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In good Company

A recent CBI survey showed that 192 million working days are lost each year because of employee sickness – 7.8 days per employee or £434.

A total of 861,000 people are off work sick each year, amounting to the combined populations of Essex and Warwickshire. All this costs employers £10.7bn a year.

Sickness absence may be one reason why the proportion of the population covered by PMI under corporate schemes has remained fairly constant while the the number of people whose PMI cover is not provided by a company has fallen. According to Laing & Buisson, there are four reasons why company-paid PMI continues to grow:

Underlying strength of corporate economic performance – companies have more to spend on benefits.

Strategic price discounting – economies of scale allow insurers to offer employers better deals than individuals could buy.

Increased concentration of marketing – insurers and intermediaries are waking up to the opportunities offered by the corporate market.

Changing employers&#39 attitudes to PMI -more strategic concentration on employee benefits, their costs and their contribution to overall business objectives.

The last point is worth more examination. Employers spend large amounts on benefits and are keen to get the most from their outlay.

They choose PMI because it helps them compete for and retain quality staff. PMI fits in particularly well with group life and pen-sion schemes as part of an holistic set of employee benefits.

In industries such as IT and the new technology sector, where organisations are chasing a finite pool of talented individuals, it makes sense to bait the hook with the best quality package.

With almost constant media coverage of the problems of the NHS, medical insurance is one benefit that prospective and existing employees will be keen to have. There are also a number of other reasons why employers want PMI in the package.

It can be hard to get valuable staff back to work quickly using the NHS, particularly in areas like the South-east where there is heavy demand for hospital beds. Surveys have shown that once a group reaches critical mass, PMI pays for itself by reducing sick leave and was-ted time waiting for appointments.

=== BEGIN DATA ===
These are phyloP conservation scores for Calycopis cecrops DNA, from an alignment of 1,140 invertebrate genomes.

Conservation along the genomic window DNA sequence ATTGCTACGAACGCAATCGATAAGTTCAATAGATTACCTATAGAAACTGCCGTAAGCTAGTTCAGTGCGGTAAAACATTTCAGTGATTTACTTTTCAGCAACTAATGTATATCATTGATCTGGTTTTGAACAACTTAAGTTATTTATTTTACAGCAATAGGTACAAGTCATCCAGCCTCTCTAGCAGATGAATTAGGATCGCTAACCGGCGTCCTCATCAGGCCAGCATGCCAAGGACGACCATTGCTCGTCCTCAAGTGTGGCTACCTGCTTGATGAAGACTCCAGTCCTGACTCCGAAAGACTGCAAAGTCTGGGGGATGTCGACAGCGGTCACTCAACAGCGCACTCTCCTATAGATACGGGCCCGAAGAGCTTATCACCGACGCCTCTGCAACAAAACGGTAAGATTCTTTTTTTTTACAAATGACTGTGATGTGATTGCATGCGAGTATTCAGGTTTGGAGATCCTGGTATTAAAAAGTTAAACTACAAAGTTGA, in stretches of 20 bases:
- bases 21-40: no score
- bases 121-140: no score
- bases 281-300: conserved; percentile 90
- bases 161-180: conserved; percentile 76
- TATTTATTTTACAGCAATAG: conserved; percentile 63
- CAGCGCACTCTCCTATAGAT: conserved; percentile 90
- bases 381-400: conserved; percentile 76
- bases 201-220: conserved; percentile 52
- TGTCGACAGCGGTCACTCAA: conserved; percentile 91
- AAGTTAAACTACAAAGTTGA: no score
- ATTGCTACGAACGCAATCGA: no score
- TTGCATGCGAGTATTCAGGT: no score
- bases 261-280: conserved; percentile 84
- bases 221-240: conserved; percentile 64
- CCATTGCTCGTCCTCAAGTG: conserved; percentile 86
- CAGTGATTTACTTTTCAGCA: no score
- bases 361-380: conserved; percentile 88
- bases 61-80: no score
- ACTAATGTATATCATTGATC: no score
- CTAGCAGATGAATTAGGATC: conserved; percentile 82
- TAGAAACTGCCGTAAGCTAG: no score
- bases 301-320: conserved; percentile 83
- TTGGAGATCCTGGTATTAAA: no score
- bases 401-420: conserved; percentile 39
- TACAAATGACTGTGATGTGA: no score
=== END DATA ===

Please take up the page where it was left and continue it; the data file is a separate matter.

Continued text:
For some employers, helping their employees to get treatment speedily is more than a purely commercial decision – there can be a moral obligation to assist sick staff in a very practical way.

PMI can be seen as a form of risk management, as the employer has the reassurance of knowing that sick employees will be treated promptly and come back to work more quickly than they would if they had to wait for NHS appointments. There can be costs of retraining staff who have been off work for a long period waiting for treatment and there is the expense of temporary staff to cover.

Corporate PMI schemes cost the employer far less than it would the employee to insure himself under an individual policy.

For the intermediary, selling PMI can be part of an integrated cross-selling policy, which also includes PHI, critical-illness cover, group life insurance and group pensions, enhancing the client&#39s perception of the services offered and the possible commissions available.

How should the IFA and client company approach PMI in the context of the overall benefits package? The following points should be considered:

What are the overall benefit objectives? How do these dovetail with the company&#39s overall business strategy? Does the benefit package help to attract and retain key employees and reward them for fulfilling their performance objectives?

Does the total benefits package meet the needs of the different groups the organisation employs? Does it have a workforce that is predominately young or single or highly mobile or with families? This will determine the mix of products offered on the menu.

Is the package well communicated to employees? Do they understand and appreciate the benefits? If they do not, a lot of money is being thrown away.

Interest in fully integrated benefits products, tailored both to the organisation&#39s and employee&#39s requirements, is likely to continue to increase over the next few years. A recent survey by Employee Benefits magazine showed that one in five employers is prepared to spend more on healthcare.

Offering bespoke PMI products as part of a branded menu of employee benefits will make them particularly appealing to employers of all sizes.

Branded products have the extra appeal of being tailored to the needs of a particular emp-loyer and employees. A company employing mainly young, single people may need to offer different products from an organisation where a large number of employees are married with dependants.

Where flexible benefit packages are offered, and the employees are allowed to choose the products they want, an even greater value may placed on these benefits.

As far as the intermediary is concerned, helping client organisations to consider PMI in the wider context of benefits and reward could bring big rewards in terms of commission.

As stakeholder pensions have brought with them a reduction in commission, many intermediaries will be looking to PMI to make up some of the loss in income.

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